Prelogar said the administration was concerned about state abortion laws in six states that have health exceptions narrower than federal law. But conservative justices questioned the reach of the federal government into health care, as EMTALA governs Medicare eligibility.

Justice Samuel A. Alito Jr., who wrote the opinion in the 2022 Supreme Court ruling that wiped out a constitutional right to an abortion, pushed the Biden administration to defend the use of spending legislation to dictate state criminal law. Alito said spending laws are constitutional because they work on an agreement between the government and the recipient of the money, which for EMTALA is between the federal government and the hospital, not the state.

“How does the Congress’ ability to do that authorize it to impose duties on another party that has not agreed to accept this money?” Alito said.

Justice Neil M. Gorsuch also pushed Prelogar on whether the government could use similar arguments to take over medical licensing, medical malpractice or other regimes.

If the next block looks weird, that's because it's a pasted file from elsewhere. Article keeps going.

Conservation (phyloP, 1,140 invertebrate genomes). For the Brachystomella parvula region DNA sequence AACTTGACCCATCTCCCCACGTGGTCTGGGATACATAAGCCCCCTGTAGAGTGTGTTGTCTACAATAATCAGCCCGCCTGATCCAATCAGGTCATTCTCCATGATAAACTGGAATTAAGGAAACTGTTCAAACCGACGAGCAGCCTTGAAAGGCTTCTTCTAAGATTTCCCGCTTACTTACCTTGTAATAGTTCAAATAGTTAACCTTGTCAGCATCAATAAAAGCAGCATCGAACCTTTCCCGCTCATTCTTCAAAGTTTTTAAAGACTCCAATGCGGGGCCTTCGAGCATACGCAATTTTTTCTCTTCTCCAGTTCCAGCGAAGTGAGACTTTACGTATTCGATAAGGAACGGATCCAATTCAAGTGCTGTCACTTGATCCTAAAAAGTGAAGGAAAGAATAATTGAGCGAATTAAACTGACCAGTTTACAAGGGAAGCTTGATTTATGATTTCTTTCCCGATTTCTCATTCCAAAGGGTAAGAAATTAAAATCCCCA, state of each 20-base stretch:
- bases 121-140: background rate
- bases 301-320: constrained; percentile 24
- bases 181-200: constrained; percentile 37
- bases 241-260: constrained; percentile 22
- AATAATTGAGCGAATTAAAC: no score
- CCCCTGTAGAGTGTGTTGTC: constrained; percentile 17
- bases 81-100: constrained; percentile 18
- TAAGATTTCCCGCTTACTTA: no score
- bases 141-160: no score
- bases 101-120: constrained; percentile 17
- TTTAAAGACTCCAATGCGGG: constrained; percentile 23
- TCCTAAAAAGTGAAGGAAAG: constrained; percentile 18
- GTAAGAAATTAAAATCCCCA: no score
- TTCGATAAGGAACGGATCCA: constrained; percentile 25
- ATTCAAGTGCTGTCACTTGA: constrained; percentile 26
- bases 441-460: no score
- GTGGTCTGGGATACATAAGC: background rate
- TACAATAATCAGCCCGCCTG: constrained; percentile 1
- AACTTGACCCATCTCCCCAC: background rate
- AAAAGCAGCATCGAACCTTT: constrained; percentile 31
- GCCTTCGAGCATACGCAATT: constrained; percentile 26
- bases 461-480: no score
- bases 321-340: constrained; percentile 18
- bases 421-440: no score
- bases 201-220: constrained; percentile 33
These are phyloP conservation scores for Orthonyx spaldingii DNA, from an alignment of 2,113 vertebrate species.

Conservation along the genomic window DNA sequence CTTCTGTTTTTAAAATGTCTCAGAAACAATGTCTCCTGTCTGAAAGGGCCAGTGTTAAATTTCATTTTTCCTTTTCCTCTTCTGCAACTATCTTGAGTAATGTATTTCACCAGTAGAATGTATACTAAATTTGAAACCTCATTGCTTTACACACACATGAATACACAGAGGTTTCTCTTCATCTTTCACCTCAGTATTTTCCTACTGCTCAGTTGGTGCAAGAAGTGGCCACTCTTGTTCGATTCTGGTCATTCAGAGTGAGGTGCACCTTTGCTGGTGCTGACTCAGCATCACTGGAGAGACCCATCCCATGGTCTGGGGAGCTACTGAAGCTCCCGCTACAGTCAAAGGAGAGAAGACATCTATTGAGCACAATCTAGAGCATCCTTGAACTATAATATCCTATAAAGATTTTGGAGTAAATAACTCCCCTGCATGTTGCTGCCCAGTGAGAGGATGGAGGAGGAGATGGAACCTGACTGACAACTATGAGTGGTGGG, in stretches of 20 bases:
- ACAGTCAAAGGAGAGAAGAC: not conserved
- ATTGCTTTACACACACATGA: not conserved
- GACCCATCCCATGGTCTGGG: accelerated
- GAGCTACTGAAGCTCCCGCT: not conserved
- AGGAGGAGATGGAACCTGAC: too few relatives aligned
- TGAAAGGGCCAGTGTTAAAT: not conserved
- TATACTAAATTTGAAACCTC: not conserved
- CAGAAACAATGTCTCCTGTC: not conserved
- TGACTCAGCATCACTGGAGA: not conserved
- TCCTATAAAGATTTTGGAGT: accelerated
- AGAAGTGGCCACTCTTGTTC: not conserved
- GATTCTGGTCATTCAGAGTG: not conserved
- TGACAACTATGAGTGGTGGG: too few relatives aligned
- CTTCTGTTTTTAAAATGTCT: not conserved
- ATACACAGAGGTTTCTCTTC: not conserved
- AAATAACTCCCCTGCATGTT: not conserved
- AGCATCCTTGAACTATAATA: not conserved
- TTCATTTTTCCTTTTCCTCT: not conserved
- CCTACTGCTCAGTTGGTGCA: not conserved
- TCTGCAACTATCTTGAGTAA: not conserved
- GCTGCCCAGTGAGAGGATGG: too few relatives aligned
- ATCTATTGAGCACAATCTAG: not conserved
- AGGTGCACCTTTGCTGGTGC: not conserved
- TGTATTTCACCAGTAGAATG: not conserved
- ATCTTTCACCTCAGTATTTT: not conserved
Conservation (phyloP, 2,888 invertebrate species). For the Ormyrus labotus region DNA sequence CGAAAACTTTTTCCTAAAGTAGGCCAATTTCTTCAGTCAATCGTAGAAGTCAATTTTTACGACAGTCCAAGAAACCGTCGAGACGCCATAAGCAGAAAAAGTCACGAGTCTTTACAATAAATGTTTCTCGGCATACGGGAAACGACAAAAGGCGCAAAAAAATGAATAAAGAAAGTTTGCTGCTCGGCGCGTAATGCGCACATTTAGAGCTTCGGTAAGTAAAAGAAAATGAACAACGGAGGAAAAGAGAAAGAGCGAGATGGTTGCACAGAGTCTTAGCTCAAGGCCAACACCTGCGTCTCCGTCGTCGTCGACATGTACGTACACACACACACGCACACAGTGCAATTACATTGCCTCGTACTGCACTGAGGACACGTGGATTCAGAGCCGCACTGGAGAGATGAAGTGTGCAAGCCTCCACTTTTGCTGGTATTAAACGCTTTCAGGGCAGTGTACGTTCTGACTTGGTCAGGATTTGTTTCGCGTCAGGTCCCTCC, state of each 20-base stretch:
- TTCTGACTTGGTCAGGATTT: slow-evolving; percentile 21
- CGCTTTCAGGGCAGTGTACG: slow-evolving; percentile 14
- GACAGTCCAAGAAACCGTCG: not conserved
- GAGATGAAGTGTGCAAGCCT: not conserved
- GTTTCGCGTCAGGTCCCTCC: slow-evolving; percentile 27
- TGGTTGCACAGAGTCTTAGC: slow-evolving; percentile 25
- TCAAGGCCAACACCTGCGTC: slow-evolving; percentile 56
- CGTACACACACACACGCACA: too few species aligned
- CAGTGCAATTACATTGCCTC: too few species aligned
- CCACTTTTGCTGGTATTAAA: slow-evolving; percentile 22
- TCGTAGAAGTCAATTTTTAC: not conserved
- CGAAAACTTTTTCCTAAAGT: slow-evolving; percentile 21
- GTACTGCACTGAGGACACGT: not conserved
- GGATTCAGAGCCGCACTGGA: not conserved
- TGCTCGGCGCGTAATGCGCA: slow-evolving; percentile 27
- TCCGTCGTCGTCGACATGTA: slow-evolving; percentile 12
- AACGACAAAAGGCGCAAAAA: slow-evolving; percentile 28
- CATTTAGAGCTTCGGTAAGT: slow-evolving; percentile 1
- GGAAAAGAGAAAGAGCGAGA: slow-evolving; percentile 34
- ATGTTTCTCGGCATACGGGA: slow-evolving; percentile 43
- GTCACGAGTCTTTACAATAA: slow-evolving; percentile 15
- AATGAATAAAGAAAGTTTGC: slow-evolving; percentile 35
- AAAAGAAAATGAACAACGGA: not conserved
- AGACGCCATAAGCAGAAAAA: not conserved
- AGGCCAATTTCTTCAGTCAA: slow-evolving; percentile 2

“Congress could prohibit gender reassignment surgeries across the nation. It could ban abortion across the nation, through the use of its Spending Clause authority, right?” Gorsuch asked.

Prelogar responded that the Supreme Court has already held that the government has “broad authority” to regulate through its spending powers and said, “I think that that would be valid legislation.”

And Barrett, who repeatedly questioned Idaho’s attorney about the breadth of the state law, said it “seems odd” that the federal government could use spending laws to go around state criminal statutes.

“I mean, you can imagine it kind of going back and forth through Spending Clause litigation, in ways that would be unusual,” Barrett said.

Joshua Turner, the attorney from Idaho, faced a thorough grilling from the liberal wing of the court about the sweep of its state mandate. Justice Sonia Sotomayor said the law may require that doctors in Idaho allow a patient to deteriorate in order to comply with the state criminal law in violation of the federal one.